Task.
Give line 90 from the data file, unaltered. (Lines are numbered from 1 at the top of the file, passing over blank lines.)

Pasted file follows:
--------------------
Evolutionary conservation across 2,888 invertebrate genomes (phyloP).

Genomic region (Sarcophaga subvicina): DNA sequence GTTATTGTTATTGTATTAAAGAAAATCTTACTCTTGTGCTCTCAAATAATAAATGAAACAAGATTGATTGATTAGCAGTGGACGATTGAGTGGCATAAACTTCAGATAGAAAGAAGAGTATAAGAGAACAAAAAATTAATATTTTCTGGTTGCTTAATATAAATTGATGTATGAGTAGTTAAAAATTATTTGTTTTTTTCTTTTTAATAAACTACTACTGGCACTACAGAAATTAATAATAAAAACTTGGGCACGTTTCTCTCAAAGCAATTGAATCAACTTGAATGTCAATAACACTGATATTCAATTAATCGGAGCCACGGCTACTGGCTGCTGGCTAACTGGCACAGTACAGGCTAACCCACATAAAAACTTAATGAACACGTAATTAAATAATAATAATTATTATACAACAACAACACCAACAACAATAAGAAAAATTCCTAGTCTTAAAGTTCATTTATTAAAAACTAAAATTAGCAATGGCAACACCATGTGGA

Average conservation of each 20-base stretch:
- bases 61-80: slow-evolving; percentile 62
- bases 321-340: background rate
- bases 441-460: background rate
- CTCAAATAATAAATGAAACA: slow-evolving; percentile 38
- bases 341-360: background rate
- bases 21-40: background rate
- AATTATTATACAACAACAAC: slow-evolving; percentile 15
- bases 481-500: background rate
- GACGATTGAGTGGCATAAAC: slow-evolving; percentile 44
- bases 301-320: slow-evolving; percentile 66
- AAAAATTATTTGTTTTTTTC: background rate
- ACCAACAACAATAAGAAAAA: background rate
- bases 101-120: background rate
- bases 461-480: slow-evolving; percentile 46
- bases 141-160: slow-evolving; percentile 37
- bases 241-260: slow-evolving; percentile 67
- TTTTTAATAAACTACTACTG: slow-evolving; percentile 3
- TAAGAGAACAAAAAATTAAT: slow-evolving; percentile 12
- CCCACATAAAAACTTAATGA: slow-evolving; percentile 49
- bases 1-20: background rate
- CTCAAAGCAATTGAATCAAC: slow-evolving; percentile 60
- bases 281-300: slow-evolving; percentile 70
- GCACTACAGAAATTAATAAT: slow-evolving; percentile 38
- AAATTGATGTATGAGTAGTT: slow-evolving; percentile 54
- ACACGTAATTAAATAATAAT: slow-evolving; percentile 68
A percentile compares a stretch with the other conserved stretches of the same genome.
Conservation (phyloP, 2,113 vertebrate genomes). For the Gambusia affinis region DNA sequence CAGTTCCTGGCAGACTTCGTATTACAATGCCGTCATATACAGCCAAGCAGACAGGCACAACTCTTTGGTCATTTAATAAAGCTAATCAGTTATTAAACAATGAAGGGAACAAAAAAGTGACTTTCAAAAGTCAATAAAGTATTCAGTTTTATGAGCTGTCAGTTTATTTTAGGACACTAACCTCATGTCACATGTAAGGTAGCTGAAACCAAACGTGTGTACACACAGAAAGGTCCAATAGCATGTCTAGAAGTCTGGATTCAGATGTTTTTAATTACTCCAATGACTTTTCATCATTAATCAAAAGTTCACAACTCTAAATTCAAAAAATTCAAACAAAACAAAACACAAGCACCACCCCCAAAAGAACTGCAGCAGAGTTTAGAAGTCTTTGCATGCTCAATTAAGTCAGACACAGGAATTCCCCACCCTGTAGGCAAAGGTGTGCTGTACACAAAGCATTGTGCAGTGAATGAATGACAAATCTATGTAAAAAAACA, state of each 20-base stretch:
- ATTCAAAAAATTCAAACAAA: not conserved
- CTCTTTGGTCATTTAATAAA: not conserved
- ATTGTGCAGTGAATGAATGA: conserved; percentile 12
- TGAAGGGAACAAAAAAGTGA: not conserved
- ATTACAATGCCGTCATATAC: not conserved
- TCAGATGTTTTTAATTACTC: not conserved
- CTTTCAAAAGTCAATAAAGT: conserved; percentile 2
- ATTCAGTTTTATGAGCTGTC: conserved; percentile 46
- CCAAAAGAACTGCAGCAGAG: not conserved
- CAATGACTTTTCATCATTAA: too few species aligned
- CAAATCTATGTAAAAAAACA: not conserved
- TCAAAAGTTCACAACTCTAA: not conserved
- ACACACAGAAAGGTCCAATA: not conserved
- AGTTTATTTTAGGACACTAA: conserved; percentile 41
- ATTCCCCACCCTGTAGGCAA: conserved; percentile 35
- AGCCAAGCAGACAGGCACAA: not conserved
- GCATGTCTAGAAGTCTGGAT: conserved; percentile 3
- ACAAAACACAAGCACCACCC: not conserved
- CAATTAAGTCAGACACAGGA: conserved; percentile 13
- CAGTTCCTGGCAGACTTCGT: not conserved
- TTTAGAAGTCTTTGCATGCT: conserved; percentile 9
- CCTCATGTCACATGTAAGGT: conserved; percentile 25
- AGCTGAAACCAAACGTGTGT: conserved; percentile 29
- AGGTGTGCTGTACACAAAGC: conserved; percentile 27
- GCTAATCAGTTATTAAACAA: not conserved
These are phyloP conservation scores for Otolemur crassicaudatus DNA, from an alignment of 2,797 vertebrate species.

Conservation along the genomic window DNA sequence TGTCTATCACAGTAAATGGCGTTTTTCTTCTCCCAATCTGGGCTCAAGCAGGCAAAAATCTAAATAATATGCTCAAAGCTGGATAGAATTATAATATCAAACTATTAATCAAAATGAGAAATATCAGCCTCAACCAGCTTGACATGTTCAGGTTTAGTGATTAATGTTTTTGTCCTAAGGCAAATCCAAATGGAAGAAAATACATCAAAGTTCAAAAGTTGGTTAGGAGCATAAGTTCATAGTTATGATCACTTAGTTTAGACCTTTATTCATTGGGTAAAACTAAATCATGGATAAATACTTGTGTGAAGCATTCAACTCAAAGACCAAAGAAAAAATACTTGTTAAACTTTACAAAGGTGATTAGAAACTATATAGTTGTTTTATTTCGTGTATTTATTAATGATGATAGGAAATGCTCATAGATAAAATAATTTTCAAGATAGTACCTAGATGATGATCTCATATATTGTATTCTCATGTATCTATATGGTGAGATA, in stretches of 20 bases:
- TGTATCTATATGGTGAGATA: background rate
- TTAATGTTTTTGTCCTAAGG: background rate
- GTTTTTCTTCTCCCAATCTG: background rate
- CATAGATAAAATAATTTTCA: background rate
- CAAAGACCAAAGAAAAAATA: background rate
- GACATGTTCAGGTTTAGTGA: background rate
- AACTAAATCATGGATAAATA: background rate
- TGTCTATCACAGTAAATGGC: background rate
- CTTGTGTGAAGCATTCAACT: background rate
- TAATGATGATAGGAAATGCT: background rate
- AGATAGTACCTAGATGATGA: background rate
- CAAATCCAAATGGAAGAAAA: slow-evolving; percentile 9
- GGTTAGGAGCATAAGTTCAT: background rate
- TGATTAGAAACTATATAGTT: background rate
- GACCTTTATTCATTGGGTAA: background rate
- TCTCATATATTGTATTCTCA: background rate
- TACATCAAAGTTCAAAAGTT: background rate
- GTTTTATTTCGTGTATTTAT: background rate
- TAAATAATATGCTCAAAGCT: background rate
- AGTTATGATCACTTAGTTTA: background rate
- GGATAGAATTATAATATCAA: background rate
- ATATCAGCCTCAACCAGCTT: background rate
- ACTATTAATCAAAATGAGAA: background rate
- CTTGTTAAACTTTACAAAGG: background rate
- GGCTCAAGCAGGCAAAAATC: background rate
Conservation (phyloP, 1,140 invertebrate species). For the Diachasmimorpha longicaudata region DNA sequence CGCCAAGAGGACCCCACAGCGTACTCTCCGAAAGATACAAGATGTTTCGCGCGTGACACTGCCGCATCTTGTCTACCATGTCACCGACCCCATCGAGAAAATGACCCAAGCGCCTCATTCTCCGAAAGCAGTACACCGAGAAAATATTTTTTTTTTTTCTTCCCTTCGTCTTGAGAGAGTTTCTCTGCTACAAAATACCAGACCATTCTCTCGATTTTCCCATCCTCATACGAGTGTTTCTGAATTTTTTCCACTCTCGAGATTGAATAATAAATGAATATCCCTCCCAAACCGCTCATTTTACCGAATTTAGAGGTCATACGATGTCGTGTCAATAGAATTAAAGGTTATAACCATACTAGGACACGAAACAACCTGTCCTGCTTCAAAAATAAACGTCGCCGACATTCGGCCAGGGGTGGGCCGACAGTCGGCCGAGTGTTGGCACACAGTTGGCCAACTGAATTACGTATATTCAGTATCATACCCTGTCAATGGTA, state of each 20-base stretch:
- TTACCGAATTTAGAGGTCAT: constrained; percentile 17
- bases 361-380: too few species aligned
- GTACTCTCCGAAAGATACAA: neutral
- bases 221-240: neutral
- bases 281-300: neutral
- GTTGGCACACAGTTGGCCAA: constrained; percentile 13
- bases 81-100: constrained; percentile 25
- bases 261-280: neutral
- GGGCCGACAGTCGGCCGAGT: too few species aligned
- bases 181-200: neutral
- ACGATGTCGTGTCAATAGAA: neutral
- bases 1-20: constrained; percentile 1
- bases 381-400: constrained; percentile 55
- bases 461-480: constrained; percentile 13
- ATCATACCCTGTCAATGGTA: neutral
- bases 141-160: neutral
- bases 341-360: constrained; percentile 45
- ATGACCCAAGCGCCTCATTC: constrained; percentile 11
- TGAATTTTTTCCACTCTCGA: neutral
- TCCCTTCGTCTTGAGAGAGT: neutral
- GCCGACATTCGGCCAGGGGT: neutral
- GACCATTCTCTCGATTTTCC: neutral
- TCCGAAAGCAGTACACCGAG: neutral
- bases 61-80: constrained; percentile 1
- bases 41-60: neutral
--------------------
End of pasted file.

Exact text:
- bases 81-100: constrained; percentile 25